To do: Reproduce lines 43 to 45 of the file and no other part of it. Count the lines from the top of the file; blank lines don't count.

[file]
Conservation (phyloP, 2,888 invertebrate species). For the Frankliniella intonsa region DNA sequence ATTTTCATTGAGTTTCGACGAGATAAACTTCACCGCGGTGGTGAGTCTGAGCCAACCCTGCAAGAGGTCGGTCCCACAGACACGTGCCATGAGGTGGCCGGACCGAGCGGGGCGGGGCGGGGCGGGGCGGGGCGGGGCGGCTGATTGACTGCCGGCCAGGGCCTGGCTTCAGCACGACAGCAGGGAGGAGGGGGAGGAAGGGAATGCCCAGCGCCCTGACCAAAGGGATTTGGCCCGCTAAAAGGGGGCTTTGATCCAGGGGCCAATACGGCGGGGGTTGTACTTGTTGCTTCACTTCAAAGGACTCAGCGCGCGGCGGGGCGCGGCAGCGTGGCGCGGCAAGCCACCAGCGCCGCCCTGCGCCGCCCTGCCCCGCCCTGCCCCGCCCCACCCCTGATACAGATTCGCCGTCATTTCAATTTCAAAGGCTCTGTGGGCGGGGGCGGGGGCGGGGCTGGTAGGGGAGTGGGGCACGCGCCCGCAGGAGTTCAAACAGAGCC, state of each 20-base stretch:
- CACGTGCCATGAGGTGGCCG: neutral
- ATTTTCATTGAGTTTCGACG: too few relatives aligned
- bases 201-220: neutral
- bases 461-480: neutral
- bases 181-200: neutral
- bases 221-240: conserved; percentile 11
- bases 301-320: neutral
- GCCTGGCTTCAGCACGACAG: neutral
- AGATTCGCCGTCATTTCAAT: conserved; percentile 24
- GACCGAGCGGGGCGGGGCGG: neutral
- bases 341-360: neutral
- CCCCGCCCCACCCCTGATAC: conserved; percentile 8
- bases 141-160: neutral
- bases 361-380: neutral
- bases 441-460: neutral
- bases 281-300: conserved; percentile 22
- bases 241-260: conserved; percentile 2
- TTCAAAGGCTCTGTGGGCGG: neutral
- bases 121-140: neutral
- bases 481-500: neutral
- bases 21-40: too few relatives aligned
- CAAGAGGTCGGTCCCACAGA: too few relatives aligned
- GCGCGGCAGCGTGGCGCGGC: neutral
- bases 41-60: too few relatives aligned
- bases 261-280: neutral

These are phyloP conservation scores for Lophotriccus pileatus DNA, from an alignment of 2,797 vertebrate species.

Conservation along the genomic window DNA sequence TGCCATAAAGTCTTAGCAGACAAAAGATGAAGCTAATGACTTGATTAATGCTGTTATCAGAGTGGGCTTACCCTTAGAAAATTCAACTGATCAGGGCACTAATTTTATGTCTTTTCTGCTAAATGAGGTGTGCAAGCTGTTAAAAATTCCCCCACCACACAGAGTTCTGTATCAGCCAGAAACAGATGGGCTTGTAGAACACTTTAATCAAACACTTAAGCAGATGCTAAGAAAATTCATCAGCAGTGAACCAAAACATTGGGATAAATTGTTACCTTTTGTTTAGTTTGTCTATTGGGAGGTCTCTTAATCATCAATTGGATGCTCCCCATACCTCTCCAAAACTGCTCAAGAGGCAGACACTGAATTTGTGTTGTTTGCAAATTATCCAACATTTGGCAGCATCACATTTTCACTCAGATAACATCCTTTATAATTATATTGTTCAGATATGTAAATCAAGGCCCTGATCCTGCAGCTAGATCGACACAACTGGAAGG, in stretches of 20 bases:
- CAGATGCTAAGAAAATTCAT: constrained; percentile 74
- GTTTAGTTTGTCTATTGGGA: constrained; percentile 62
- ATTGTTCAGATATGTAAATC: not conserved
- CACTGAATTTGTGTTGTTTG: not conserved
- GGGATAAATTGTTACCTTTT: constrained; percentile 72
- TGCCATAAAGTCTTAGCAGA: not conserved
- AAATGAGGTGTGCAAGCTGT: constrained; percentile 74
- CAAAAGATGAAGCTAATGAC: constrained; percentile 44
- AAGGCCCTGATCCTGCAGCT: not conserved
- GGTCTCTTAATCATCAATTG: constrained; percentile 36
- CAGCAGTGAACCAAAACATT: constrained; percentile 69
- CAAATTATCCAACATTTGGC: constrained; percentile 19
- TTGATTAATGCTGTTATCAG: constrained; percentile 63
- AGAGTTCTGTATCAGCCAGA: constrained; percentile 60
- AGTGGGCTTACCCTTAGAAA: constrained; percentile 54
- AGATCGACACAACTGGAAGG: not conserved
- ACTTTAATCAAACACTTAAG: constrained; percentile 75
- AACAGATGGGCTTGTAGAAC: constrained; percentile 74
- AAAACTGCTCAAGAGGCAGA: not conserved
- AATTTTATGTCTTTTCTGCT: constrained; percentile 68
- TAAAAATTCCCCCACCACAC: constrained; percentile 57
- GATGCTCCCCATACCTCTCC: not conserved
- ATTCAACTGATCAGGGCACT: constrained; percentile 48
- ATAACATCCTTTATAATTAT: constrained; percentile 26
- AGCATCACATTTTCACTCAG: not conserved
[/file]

- AGTGGGCTTACCCTTAGAAA: constrained; percentile 54
- AGATCGACACAACTGGAAGG: not conserved
- ACTTTAATCAAACACTTAAG: constrained; percentile 75